Wow! I certainly followed up Verne with a completely different book, didn’t I? I don’t think two books could be less alike than “Journey to the Centre of the Earth” and “Vainglory”!

According to Wikipedia, Arthur Annesley Ronald Firbank (17 January 1886 – 21 May 1926) was an innovative British novelist. His eight short novels, partly inspired by the London aesthetes of the 1890s, especially Oscar Wilde, consist largely of dialogue, with references to religion, social-climbing, and sexuality.

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I actually have a little bit of history reading Firbank – I have somewhere in the stacks a very old-style Wordsworth Classic of “Valmouth” which I know I read (the bookmark is still in the book at the end of that story) but I can remember absolutely nothing about it, apart from that I enjoyed it! This would probably be at least 15 years ago, so maybe that’s not surprising – but I do wonder I would have made of it at the time, knowing nothing much about Firbank and not having any context in which to put him. Maybe a revisit is due.

But on to “Vainglory”, a volume kindly provided by Michael Walmer, an independent publisher I’m happy to support. According to Michael, Firbank is considered a “difficult” writer, but I don’t think he’s difficult – just different! The story here revolves around the desire of the wonderfully-named Mrs. Shamefoot to have a stained glass window built in her honour. She fixes on Ashringford cathedral and much of the action is set there, while she tries to persuade all and sundry that the window would be a good idea. Around Mrs. Shamefoot circle a huge array of wonderfully-named characters, just a few of whom are Mira Thumbler, Julia Compostella, Winsome Brookes, Dr. Pantry, Mrs. Henedge, Mrs. and Miss Wookie, and the three Chalfont sisters, never seen apart and constantly laughing madly about something – laughter that becomes dangerous….

vainglory
However, as Wikipedia astutely points out, “the plot is of minor importance and the interest, as with all Firbank’s work, lies in the dialogue.” And what dialogue it is! I think this is where the accusations of difficulty will come from, because it *is* sometimes not obvious whom the dialogue is coming from or what the character is talking about. The best way to think of it, really, is as if you’re eavesdropping on some wonderfully scandalous, gossipy, witty conversations – you’re not always sure straight away who is being discussed or why, but if you just go with the flow all becomes clear!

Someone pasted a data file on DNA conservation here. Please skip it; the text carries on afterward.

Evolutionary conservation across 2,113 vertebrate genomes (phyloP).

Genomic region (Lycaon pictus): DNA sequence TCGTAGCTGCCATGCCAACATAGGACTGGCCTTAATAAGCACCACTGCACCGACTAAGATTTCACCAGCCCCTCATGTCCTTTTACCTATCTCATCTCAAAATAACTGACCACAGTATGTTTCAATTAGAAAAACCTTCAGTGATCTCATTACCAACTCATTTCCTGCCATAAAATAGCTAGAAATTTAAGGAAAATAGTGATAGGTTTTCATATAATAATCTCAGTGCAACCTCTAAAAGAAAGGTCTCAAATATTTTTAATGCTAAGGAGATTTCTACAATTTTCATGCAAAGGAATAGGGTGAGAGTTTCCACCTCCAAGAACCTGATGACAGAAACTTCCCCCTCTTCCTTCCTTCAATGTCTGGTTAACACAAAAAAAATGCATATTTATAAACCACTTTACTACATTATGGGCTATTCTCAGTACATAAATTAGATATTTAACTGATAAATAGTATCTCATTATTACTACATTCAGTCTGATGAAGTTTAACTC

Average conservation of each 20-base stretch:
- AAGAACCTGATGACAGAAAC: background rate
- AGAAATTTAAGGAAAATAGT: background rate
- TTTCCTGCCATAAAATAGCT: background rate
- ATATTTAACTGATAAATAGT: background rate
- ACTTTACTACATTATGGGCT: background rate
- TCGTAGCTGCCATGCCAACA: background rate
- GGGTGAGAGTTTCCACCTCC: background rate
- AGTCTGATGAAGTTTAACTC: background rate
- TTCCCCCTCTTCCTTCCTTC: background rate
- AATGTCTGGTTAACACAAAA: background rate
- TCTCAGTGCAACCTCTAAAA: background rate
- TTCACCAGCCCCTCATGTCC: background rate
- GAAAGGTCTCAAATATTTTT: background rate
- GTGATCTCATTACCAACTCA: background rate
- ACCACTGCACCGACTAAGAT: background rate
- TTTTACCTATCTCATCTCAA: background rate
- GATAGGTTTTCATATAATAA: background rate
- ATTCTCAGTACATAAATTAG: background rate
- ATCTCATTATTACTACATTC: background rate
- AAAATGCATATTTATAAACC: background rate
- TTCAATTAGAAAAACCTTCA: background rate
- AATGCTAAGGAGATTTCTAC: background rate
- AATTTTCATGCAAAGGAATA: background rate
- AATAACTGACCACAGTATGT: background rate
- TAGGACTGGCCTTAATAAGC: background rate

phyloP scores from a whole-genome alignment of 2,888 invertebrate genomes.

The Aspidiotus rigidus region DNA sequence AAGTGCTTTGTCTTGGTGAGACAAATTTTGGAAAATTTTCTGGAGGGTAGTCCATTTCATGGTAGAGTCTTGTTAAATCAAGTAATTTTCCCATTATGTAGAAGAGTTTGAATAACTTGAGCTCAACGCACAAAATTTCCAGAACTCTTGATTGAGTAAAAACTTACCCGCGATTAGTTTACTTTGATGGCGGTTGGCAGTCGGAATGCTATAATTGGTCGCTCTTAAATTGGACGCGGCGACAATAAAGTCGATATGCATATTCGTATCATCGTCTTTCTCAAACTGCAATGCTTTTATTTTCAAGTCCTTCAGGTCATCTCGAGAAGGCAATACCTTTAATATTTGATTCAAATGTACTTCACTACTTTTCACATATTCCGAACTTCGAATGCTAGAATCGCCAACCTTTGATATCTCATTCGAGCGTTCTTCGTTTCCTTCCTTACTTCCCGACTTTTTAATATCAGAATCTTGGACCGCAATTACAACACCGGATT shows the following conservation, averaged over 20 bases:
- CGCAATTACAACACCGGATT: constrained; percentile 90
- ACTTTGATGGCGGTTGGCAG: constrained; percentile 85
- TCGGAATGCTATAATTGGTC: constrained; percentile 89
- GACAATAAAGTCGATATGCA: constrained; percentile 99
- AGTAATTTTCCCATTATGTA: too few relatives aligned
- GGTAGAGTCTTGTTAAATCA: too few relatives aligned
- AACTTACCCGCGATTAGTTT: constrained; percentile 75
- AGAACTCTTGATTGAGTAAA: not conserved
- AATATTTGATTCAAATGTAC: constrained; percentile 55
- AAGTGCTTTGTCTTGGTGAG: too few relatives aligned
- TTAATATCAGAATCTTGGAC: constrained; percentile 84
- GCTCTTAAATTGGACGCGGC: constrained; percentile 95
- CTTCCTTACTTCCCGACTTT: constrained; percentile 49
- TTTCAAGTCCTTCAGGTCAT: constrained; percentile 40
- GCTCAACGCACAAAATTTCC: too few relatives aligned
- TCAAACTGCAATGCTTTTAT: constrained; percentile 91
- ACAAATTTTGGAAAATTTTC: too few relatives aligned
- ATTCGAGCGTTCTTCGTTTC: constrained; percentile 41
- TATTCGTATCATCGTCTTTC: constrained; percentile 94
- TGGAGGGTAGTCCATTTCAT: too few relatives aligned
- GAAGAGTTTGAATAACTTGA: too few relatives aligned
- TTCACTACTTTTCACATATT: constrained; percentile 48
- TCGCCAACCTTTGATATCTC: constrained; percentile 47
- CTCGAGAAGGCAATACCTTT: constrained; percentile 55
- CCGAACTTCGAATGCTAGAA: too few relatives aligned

And the prose *is* witty and sparkling and very unexpected – Firbank juxtaposes words in his descriptions you wouldn’t expect; his comparisons are often outlandish but surprisingly effective, painting vivid pictures of the rarefied society he’s writing about. Take the picture he paints of Mira Thumbler:

“Mira Thumbler was a mediaeval-looking little thing, with peculiar pale ways, like a creature escaped through the border of violets and wild strawberries of a tapestry panel.”

And then a simple description of the preparations for a soiree contains this:

“In the centre of the room, a number of fragile gilt chairs had been waiting patiently all day to be placed, heedless, happily, of the lamentations of Therese, who, whilst rolling her eyes, kept exclaiming, “Such wild herds of chairs; such herds of wild chairs!”

The risk here is that I’ll pull out so many quotes that it will dazzle you – but just a couple more:

“The world is disgracefully managed, one hardly knows to whom to complain.”

and

“Although there were moments even still in the grey glint of morning when the room had the agitated, stricken appearance of a person who had changed his creed a thousand times, sighed, stretched himself, turned a complete somersault, sat up, smiled, lay down, turned up his toes and died of doubts. But this aspect was reserved exclusively for the housemaids and the translucent threads of dawn.”

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If Firbank is a forgotten novelist at all, it’s a shame. His wit and cleverness should put him up with the Sakis and the Wildes of this world; and his use of so much dialogue does make me think of Ivy Compton-Burnett! I *did* love this book, and I shall return to “Valmouth” with new eyes. This is a lovely new edition of “Vainglory” by Michael Walmer, and I’d highly recommend Firbank to anyone who loves witty dialogue!

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